Security researchers have a found security flaws in the popular Thunderbolt port. If exploited, attackers could access the contents of a locked devices’ hard drive within minutes, even if it is locked, password protected or has an encrypted hard drive.

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Josh Smith
Josh Smith , Security Analyst
InfoSec Expert
May 12, 2020 4:30 pm

Although the vulnerabilities found in Thunderbolt are serious, the likelihood that they will be exploited is relatively low since they need physical access. With most of the world still working remotely and conferences and trade shows being held virtually, we have more time to react. Organizations should have their company laptops and cellphones enrolled in Remote Device Management so that if a device is lost or stolen, an employee can report it and the device can be wiped remotely.

Additionally, physical security is an absolute must for any devices affected. Since the vulnerabilities can be exploited even if the device is locked, password protected or has an encrypted hard drive, organizations should consider using hibernation (suspend-to-disk) or powering the system off completely vs. sleep mode (suspend-to-RAM) to ensure devices are protected.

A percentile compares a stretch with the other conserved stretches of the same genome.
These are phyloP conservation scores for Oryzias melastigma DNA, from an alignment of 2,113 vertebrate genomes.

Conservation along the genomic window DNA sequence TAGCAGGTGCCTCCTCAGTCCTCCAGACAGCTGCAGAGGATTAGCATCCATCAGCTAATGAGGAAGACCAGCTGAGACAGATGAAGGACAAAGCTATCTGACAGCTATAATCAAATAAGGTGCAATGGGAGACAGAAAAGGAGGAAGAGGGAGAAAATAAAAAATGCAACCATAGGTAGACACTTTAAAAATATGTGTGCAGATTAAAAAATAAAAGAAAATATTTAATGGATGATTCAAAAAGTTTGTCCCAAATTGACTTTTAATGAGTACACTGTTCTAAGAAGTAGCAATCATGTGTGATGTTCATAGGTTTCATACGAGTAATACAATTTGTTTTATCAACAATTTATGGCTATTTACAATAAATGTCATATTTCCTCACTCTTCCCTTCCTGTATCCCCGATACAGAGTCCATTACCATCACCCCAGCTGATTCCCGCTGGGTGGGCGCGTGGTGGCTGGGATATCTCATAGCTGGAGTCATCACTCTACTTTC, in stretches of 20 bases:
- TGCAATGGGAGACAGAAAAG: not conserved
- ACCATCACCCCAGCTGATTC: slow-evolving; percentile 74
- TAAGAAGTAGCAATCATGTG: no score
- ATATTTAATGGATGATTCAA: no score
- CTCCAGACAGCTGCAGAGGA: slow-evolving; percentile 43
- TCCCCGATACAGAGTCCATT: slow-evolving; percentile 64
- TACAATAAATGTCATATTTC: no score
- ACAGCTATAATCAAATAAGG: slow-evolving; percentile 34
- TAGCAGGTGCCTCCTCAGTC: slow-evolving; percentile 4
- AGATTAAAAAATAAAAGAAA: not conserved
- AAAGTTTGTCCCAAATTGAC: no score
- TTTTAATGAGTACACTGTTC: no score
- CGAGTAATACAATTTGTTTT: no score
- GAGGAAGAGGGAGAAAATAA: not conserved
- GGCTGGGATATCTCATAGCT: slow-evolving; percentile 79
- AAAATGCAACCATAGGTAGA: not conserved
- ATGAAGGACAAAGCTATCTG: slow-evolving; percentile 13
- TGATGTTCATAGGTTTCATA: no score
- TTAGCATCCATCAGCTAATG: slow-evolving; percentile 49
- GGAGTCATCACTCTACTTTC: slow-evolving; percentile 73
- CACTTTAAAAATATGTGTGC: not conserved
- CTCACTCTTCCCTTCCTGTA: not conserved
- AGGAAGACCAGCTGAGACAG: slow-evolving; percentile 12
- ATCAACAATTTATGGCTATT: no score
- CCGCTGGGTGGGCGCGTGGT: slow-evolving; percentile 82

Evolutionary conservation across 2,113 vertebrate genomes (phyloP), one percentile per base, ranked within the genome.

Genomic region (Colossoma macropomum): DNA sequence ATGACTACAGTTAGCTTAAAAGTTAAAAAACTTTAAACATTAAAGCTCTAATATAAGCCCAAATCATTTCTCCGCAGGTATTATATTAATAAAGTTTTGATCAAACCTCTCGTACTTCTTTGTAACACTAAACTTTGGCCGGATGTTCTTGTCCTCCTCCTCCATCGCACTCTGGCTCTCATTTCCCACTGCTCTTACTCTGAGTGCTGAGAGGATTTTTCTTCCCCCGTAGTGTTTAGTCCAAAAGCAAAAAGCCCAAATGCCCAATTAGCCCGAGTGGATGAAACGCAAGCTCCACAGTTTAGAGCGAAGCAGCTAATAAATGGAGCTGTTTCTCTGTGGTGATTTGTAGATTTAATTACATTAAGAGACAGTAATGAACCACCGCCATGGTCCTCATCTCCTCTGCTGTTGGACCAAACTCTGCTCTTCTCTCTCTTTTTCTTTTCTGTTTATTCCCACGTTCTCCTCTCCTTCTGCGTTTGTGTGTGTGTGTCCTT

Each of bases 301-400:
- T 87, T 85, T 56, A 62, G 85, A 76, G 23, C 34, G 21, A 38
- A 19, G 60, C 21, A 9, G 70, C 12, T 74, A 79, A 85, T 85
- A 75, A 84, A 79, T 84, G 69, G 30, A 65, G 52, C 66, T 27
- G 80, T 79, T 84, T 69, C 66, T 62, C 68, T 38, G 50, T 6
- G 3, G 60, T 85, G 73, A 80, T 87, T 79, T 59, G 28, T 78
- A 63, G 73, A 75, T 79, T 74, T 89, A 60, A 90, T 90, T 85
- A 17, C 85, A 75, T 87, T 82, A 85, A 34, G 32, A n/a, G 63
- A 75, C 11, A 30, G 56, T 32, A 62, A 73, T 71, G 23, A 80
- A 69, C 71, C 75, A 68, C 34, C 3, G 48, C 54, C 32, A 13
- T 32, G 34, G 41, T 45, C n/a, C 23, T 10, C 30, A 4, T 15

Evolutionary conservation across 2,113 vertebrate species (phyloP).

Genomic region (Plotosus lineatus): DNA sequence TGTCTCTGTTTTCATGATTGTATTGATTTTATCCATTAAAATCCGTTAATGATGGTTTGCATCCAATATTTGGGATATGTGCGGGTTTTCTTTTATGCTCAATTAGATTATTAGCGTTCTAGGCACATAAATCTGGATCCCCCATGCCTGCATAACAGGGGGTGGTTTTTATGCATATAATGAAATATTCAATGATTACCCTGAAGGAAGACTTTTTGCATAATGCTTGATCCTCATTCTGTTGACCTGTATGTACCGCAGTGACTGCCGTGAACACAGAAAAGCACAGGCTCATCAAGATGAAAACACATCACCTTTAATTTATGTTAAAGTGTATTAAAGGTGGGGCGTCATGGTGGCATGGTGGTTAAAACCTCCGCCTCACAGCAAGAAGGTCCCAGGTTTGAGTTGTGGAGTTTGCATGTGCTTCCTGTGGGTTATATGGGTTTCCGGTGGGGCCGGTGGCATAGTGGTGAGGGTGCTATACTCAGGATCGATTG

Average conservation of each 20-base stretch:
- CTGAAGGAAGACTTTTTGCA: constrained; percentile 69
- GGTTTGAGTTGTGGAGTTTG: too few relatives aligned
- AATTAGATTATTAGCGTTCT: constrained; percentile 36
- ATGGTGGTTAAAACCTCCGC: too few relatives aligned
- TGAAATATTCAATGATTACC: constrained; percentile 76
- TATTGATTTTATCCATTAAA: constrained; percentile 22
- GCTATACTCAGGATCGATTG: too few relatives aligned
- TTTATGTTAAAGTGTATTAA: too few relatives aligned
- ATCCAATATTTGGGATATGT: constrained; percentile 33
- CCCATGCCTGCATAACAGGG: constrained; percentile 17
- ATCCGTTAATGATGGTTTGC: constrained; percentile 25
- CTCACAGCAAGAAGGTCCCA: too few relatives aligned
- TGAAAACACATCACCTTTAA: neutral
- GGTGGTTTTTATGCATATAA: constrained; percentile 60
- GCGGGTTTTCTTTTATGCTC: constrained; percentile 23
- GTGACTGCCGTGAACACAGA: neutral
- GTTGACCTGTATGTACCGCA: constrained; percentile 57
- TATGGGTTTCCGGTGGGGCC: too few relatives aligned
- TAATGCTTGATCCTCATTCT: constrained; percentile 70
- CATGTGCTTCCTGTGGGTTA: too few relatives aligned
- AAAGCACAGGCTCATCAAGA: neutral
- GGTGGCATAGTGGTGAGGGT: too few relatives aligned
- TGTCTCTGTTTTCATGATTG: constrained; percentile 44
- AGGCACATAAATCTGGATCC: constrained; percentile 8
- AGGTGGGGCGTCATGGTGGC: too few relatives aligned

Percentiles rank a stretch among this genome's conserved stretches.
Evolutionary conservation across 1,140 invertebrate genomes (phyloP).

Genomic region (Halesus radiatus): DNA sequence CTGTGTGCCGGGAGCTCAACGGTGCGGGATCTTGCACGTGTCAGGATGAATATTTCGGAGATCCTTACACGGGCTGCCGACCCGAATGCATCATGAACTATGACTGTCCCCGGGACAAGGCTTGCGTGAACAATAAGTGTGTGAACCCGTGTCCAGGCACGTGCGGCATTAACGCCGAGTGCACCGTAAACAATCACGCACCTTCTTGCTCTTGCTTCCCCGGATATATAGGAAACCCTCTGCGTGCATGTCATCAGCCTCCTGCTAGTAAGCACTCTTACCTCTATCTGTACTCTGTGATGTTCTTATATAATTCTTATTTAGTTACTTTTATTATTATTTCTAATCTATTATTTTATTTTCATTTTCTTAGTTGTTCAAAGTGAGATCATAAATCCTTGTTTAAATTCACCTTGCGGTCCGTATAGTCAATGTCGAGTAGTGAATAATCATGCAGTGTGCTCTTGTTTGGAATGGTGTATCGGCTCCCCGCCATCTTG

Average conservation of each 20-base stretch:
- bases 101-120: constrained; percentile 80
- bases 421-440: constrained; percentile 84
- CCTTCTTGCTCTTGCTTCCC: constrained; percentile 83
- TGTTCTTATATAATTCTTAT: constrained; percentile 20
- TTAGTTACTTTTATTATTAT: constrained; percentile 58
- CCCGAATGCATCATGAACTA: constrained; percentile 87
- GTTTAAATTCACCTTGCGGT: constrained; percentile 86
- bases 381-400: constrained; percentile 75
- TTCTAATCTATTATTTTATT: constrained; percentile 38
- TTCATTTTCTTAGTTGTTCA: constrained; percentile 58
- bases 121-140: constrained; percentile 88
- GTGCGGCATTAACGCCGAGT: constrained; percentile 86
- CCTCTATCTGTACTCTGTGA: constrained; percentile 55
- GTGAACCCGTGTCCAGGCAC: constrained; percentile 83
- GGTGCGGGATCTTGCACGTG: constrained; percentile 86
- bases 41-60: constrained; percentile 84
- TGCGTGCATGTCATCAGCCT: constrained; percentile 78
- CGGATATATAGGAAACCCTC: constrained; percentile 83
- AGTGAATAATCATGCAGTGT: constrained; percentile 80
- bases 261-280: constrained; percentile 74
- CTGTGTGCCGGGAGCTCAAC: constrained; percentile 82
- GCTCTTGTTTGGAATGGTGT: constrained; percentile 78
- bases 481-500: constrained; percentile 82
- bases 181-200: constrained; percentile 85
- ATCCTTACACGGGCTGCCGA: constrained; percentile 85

My advice to the consumer is that if your device has Thunderbolt capability, but you do not use or need the ports, you can disable the Thunderbolt controller completely in UEFI (BIOS) to disable the ports.

Last edited 2 years ago by Josh Smith
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